According to Professor Wright, “War begins when any state of the world manifests its intention to make war by some overt act, which may take the form of an act of war.” Quincy Wright, “Changes in the Concept of War,” 18 American Journal of International Law (1924) 758). In his review of customary international law in the nineteenth century, Professor Brownlie concluded, “that in so far a ‘state of war’ had any generally accepted meaning it was a situation regarded by one or both parties to a conflict as constituting a ‘state of war.’” (Brownlie, 38).

Cleveland concluded by an “act of war…the Government of a feeble but friendly and confiding people has been overthrown.”(Annexure 1—President Cleveland’s message to the Senate and House of Representatives dated 18 December 1893, Larsen v. Hawaiian Kingdom, 119 International Law Reports (2001) 608). More importantly, Cleveland referred to the Hawaiian people as “friendly and confiding,” not “hostile.” This is a classic case of where the United States President admits an unjust war, but a state of war nevertheless. In the absence of a treaty or agreement to end the state of war that has ensued for over a century, international humanitarian law regulates the Hawaiian situation.

These are the very matters that will come before the International Commission of Inquiry: Incidents of War Crimes in the Hawaiian Islands—The Larsen Case.

From a “State of Peace” to a “State of War” – Hawai‘i and the United States since 1893

As the Tribunal at the Permanent Court of Arbitration in Larsen v. Hawaiian Kingdom pointed out in, “in the nineteenth century the Hawaiian Kingdom existed as an independent State recognized as such by the United States of America, the United Kingdom and various other States, including by exchanges of diplomatic or consular representatives and the conclusion of treaties.” (Award, Larsen v. Hawaiian Kingdom, 119 International Law Reports (2001) 581). As an independent State, the Hawaiian Kingdom was a member of the Family of Nations along with other independent States including the United States. According to Westlake in 1894, they comprised, “First, all European States […] Secondly, all American States […] Thirdly, a few Christian States in other parts of the  world, as the Hawaiian Islands, Liberia and the Orange Free State.” (John Westlake, Chapters on the Principles of International Law (1894) 81).

In 1893, there were 44 independent and sovereign States in the Family of Nations: Argentina, Austria-Hungary, Belgium, Bolivia, Brazil, Bulgaria, Chili, Colombia, Costa Rica, Denmark, Ecuador, France, Germany, Great Britain, Greece, Guatemala, Hawaiian Kingdom, Haiti, Honduras, Italy, Liberia, Lichtenstein, Luxembourg, Netherlands, Mexico, Monaco, Montenegro, Nicaragua, Orange Free State that was later annexed by Great Britain in 1900, Paraguay, Peru, Portugal, Romania, Russia, San Domingo, San Salvador, Serbia, Spain, Sweden-Norway, Switzerland, Turkey, United States of America, Uruguay, and Venezuela. In 1945, there were 45, and today there are 193.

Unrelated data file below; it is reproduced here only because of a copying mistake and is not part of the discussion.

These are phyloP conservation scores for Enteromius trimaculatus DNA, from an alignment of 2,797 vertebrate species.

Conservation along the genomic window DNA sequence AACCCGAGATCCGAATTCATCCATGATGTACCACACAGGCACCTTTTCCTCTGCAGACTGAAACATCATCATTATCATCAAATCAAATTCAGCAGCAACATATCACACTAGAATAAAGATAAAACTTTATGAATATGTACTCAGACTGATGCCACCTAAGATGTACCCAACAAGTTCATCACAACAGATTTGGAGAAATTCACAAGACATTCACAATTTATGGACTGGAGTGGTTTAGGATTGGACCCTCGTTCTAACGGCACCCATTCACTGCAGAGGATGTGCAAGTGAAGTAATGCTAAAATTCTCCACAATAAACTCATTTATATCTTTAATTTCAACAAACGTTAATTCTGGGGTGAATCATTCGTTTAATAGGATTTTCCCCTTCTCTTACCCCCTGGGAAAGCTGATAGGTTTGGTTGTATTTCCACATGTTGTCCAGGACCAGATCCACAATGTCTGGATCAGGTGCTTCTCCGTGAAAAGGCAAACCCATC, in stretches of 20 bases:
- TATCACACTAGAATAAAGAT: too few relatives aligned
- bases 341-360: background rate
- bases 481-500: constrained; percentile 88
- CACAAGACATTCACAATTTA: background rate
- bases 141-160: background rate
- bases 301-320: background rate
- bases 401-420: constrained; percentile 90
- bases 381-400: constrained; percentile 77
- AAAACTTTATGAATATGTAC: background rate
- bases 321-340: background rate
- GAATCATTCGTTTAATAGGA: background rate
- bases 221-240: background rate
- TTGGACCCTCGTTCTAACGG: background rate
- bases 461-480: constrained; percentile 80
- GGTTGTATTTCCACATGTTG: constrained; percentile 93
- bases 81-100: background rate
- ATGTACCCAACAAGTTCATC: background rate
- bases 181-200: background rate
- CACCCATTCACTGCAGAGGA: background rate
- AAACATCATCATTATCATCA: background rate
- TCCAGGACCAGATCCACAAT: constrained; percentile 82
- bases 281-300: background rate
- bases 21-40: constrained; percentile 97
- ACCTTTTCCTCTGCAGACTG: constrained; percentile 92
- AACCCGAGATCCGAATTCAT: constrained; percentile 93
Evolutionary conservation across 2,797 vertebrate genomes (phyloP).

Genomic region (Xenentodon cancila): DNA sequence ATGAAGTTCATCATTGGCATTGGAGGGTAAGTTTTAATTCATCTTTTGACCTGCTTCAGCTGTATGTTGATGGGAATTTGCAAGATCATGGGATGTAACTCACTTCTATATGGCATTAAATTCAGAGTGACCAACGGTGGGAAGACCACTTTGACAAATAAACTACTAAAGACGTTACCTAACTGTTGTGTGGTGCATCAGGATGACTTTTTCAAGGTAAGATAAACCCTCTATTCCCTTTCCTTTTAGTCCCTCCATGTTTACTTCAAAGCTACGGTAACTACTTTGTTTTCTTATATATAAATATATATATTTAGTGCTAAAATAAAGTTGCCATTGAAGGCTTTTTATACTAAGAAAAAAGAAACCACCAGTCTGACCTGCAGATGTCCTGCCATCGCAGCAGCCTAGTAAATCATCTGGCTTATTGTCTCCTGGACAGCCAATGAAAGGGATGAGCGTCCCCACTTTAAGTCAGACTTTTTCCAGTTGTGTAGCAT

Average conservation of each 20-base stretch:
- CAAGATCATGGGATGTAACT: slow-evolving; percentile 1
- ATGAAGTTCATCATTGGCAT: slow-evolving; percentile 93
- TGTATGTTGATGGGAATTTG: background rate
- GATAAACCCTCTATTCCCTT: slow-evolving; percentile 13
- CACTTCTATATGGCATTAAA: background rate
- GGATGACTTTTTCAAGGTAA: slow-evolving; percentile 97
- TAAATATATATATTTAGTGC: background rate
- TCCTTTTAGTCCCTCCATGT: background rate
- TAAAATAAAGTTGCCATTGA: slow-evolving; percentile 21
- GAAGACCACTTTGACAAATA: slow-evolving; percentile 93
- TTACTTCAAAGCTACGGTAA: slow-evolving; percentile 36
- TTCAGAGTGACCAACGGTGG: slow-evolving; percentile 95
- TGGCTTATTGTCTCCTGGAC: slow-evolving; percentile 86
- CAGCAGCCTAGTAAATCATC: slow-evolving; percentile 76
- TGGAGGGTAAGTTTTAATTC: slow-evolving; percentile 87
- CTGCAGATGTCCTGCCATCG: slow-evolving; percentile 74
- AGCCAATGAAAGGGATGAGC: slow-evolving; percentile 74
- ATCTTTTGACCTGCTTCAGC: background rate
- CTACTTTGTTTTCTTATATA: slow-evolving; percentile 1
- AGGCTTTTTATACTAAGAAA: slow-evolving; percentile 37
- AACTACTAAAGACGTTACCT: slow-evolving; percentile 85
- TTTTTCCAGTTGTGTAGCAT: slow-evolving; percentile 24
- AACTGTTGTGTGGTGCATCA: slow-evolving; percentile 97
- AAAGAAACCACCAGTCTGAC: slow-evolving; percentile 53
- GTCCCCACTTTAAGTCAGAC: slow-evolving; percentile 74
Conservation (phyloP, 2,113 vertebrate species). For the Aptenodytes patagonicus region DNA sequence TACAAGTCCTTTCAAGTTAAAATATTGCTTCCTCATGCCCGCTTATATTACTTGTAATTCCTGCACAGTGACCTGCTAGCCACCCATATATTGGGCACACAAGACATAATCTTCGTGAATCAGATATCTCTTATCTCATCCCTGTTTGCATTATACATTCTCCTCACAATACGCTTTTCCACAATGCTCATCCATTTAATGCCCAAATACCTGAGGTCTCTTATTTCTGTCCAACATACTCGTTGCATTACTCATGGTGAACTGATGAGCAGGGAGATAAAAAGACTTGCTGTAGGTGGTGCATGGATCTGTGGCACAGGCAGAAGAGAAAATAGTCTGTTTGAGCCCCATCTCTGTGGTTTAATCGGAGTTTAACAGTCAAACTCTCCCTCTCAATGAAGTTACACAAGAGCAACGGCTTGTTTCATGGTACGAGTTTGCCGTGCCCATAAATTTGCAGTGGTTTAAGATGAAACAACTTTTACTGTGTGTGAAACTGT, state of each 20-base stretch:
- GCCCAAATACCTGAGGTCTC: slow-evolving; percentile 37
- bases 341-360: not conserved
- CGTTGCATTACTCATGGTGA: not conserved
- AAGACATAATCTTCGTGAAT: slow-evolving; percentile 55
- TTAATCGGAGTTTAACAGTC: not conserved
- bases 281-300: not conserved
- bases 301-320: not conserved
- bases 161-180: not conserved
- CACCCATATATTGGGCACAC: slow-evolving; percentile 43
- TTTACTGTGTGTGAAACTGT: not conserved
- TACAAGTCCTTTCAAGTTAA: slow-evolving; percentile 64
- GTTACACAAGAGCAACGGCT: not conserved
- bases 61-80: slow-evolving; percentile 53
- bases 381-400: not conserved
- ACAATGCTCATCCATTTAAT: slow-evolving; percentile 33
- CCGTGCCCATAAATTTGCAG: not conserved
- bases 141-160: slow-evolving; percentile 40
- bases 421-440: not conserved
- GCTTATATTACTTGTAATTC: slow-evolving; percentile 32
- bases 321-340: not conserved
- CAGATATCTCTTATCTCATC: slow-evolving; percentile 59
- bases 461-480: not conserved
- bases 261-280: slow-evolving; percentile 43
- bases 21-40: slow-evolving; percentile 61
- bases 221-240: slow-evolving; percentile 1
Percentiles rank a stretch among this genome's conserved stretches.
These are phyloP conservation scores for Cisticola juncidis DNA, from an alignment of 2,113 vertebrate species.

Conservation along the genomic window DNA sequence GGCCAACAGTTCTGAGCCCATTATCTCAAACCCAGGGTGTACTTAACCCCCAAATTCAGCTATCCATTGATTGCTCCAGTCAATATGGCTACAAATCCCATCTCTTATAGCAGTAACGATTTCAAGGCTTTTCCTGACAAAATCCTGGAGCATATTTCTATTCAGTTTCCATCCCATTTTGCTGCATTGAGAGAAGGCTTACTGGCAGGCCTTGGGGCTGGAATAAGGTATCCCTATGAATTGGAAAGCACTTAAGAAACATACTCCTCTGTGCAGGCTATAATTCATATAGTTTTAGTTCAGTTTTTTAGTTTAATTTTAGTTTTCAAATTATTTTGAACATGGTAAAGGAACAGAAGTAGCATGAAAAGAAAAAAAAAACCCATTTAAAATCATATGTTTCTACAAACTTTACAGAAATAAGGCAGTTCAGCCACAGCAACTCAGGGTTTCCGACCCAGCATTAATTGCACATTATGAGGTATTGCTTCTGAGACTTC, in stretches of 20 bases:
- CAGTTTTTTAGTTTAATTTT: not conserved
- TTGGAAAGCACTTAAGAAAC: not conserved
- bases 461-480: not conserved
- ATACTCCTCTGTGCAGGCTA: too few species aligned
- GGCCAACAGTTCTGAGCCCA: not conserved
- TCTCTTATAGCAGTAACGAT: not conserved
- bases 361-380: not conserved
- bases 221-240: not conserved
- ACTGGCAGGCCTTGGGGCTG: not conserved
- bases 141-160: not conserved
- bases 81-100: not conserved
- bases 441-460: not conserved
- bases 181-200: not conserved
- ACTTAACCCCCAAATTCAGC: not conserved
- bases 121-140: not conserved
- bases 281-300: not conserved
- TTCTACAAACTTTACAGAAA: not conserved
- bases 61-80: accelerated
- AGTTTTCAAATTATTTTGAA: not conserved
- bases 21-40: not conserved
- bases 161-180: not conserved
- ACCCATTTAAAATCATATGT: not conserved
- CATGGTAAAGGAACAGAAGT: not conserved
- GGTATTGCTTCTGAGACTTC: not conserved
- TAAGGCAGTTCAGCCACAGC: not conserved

From a State of Peace to a State of War—No Middle Ground

International law, which is law between nations, formed the protocol and relations between these member States. “Traditional international law was based upon a rigid distinction between the state of peace and the state of war,” states Judge Greenwood (Christopher Greenwood, “Scope of Application of Humanitarian Law,” in Dieter Fleck (ed), The Handbook of the International Law of Military Operations (2nd ed., 2008) 45). “Countries were either in a state of peace or a state of war; there was no intermediate state.” (Ibid.) This is also reflected by the fact that the renowned jurist of international law, Lassa Oppenheim, separates his treatise on International Law into two volumes, Vol. I—Peace, and Vol. II—War and Neutrality.

Throughout the nineteenth century, the Hawaiian Kingdom was not only independent and sovereign, but also a neutral State explicitly recognized by treaties with Germany, Spain and Sweden-Norway. The Hawaiian Kingdom enjoyed a state of peace with all States. This status of affairs, however, was interrupted by the United States when the state of peace was transformed to a state of war that began on January 16, 1893. On January 17, 1893, Queen Lili‘uokalani, the Executive Monarch of the Hawaiian Kingdom, made the following protest and a conditional yielding of her authority to the President of the United States in response to military action taken against the Hawaiian government by order of the U.S. resident diplomat John Stevens. The Queen’s protest stated:

“I, Liliuokalani, by the grace of God and under the constitution of the Hawaiian Kingdom, Queen, do hereby solemnly protest against any and all acts done against myself and the constitutional Government of the Hawaiian Kingdom by certain persons claiming to have established a provisional government of and for this Kingdom. That I yield to the superior force of the United States of America, whose minister plenipotentiary, His Excellency John L. Stevens, has caused United States troops to be landed at Honolulu and declared that he would support the said provisional government. Now, to avoid any collision of armed forces and perhaps the loss of life, I do, under this protest, and impelled by said force, yield my authority until such time as the Government of the United States shall, upon the facts being presented to it, undo the action of its representatives and reinstate me in the authority which I claim as the constitutional sovereign of the Hawaiian Islands.” (Annexure 2, Larsen v. Hawaiian Kingdom, 119 International Law Reports (2001) 612).